I first heard of Ken Venturi when I was ten or so. It was in Phil Pepe’s book Winners Never Quit, one of those books that I’d buy at the scholastic book sales they had when we were kids. Pepe’s book told the stories of athletes who’d come back from extraordinary adversity of one kind or another to become champions, and one of those chapters was on Ken Venturi.
Venturi had been a hotshot golfer with an ego to match. He’d finished second in the Masters as an amateur, had won early and often on the tour as a pro, and lived the life of the celebrity. Then, almost overnight, his game went south, that sweet swing turned into a mess, his mechanics crumbled. Soon he was reduced to begging for spots in tournaments. Even the Masters forgot about him. But because Venturi had ruffled so many feathers along the way with his cockiness, few people felt sorry for him, and even fewer believed he’d ever make it back. But he did, and the story of how the new, humbler Venturi overcame exhaustion and heat stroke to win the 1964 U.S. Open at Congressional is one of the great chapters in golf’s long history.
His rebirth was short-lived; carpel tunnel syndrome in both wrists devastated him, making it almost impossible for him to even feel the club in his hands. Without that touch, his game again faltered. Surgeries and endless practice brought him back, to the point that Pepe’s chapter ends with Venturi winning the 1966 Lucky Invitational in San Francisco, his final tournament victory.
Venturi retired from the tour the next year, and then began the remarkable next stage of his life, one that would surely have qualified for an entirely new chapter in Pepe’s book. As a child he had stuttered so severely that doctors told his mother he’d never be able to pronounce his own name; he’d overcome that, just as he would overcome the challenges that threatened his golfing career, and now Venturi would turn to broadcasting, where the next 35 years he would be the lead golf analyst for CBS.
I loved listening to Venturi cover golf, and over the years he became one of my favorite broadcasters. He might not have been as smooth as some, might not have had the way others had with words, but – like so many other broadcasters I’ve eulogized over the years, including his good friend and colleague Pat Summerall – Venturi was a big-match announcer. When you heard his hushed voice as Nicklaus stood over a put, you knew this was a big moment.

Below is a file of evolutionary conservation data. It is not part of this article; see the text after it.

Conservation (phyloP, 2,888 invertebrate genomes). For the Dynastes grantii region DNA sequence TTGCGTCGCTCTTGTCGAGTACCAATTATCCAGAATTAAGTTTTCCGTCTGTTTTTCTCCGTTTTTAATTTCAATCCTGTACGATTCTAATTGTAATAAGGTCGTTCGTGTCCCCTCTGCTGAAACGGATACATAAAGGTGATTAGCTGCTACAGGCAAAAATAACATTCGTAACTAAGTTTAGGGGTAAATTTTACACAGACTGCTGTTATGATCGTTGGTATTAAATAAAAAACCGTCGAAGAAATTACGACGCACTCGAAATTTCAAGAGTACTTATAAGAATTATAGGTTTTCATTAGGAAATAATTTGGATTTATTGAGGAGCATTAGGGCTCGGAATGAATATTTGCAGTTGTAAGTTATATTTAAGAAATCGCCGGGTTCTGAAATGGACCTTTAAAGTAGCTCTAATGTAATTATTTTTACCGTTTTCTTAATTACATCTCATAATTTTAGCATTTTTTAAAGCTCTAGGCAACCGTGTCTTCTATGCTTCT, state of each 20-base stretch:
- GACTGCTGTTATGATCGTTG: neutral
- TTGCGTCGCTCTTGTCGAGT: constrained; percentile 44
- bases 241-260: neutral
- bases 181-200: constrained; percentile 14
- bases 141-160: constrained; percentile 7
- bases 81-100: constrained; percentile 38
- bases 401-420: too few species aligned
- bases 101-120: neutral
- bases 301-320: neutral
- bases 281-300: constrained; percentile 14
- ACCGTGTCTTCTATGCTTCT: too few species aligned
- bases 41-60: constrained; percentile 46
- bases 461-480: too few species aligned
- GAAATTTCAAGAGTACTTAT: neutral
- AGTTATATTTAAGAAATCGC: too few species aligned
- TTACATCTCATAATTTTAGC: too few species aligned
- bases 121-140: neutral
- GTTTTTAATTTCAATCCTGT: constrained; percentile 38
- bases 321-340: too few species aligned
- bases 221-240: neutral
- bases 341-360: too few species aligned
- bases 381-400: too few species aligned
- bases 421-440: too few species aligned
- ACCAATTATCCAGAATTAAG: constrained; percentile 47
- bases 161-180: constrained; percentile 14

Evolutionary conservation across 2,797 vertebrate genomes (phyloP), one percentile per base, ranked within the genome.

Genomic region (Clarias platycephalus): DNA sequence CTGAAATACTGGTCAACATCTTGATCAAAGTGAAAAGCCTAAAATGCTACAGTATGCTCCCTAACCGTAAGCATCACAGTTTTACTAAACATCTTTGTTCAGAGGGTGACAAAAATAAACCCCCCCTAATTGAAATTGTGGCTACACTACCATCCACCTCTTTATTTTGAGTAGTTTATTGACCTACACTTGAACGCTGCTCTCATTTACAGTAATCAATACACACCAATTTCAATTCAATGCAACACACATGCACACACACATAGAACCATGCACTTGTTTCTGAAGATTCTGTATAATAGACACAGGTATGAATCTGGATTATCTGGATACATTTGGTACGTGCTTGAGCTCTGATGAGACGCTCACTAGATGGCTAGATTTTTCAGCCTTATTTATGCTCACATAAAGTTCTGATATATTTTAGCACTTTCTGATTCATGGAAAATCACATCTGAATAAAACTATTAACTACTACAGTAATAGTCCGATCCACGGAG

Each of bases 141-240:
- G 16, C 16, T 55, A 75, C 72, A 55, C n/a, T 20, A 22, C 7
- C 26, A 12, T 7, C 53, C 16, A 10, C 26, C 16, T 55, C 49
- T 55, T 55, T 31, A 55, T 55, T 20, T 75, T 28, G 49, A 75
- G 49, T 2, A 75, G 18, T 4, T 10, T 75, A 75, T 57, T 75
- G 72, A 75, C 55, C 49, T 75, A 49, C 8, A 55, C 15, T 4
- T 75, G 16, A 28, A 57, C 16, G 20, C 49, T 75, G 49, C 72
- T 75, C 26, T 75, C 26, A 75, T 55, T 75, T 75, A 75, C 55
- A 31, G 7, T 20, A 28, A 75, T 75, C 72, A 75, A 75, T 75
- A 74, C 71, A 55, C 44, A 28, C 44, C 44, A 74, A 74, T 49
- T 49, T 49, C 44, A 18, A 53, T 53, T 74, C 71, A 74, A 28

And like them, Venturi didn’t make the broadcast about himself. He told it like it was, but without the smarmy snark of a Johnny Miller or the harshness of a Curtis Strange. He wasn’t interested in showing the viewers that he was smarter and cleverer than the golfers on the course. And, perhaps most important, he was always on the golfer’s side. He didn’t want to see them fail out there, and took no delight when misfortune befell them. I remember during Jean van de Velde’s meltdown at the 1999 British Open that ABC’s team of Mike Tirico and Strange almost seemed to relish what was happening. Venturi wasn’t like that – he knew the pain of losing, and though he’d tell you what went wrong out there, he never suggested that he would have been above making that same mistake.
Venturi’s work with Vin Scully, Summerall, and Jim Nantz made CBS’s golf coverage the best on TV. When he retired a few years ago, to be replaced first by Lanny Wadkins and then by Nick Faldo, it just wasn’t the same. Don’t misunderstand me – I think Faldo can be very good, but he’s not Venturi.
When I’d heard a couple of weeks ago that Venturi was too ill to attend his (richly deserved) induction into the golf Hall of Fame, I worried that this might be the challenge he wouldn’t be able to overcome. His death on Friday, at age 82, leaves a void in both the sporting and broadcasting worlds. Ken Venturi was a class act, on the course and behind the microphone. He was a winner.